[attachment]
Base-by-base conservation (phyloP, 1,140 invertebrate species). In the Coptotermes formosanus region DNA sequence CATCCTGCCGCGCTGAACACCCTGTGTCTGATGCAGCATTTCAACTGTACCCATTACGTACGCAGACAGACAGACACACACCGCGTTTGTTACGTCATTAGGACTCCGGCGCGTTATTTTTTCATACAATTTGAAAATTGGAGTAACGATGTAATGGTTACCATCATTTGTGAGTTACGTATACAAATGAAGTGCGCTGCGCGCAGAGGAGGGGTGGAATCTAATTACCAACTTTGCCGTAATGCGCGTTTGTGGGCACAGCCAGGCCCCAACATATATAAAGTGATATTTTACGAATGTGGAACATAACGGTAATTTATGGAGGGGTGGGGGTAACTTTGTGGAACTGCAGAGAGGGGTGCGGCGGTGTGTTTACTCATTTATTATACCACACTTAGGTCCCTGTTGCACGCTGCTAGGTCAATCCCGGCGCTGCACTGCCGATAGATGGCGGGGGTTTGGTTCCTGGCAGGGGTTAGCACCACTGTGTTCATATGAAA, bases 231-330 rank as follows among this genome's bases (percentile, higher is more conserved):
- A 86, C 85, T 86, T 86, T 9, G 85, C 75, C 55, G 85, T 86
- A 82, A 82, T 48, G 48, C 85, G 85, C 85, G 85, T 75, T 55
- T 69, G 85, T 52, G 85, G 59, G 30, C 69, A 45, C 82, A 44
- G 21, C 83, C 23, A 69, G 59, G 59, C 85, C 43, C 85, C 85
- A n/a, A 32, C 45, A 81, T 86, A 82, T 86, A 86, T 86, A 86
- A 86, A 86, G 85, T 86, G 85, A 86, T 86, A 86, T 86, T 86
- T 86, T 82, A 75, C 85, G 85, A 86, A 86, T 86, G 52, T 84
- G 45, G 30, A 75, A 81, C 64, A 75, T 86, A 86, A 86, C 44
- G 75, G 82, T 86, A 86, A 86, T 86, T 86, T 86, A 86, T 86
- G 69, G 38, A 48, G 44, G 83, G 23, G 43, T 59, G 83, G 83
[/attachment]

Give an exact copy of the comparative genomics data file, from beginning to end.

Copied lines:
Base-by-base conservation (phyloP, 1,140 invertebrate species). In the Coptotermes formosanus region DNA sequence CATCCTGCCGCGCTGAACACCCTGTGTCTGATGCAGCATTTCAACTGTACCCATTACGTACGCAGACAGACAGACACACACCGCGTTTGTTACGTCATTAGGACTCCGGCGCGTTATTTTTTCATACAATTTGAAAATTGGAGTAACGATGTAATGGTTACCATCATTTGTGAGTTACGTATACAAATGAAGTGCGCTGCGCGCAGAGGAGGGGTGGAATCTAATTACCAACTTTGCCGTAATGCGCGTTTGTGGGCACAGCCAGGCCCCAACATATATAAAGTGATATTTTACGAATGTGGAACATAACGGTAATTTATGGAGGGGTGGGGGTAACTTTGTGGAACTGCAGAGAGGGGTGCGGCGGTGTGTTTACTCATTTATTATACCACACTTAGGTCCCTGTTGCACGCTGCTAGGTCAATCCCGGCGCTGCACTGCCGATAGATGGCGGGGGTTTGGTTCCTGGCAGGGGTTAGCACCACTGTGTTCATATGAAA, bases 231-330 rank as follows among this genome's bases (percentile, higher is more conserved):
- A 86, C 85, T 86, T 86, T 9, G 85, C 75, C 55, G 85, T 86
- A 82, A 82, T 48, G 48, C 85, G 85, C 85, G 85, T 75, T 55
- T 69, G 85, T 52, G 85, G 59, G 30, C 69, A 45, C 82, A 44
- G 21, C 83, C 23, A 69, G 59, G 59, C 85, C 43, C 85, C 85
- A n/a, A 32, C 45, A 81, T 86, A 82, T 86, A 86, T 86, A 86
- A 86, A 86, G 85, T 86, G 85, A 86, T 86, A 86, T 86, T 86
- T 86, T 82, A 75, C 85, G 85, A 86, A 86, T 86, G 52, T 84
- G 45, G 30, A 75, A 81, C 64, A 75, T 86, A 86, A 86, C 44
- G 75, G 82, T 86, A 86, A 86, T 86, T 86, T 86, A 86, T 86
- G 69, G 38, A 48, G 44, G 83, G 23, G 43, T 59, G 83, G 83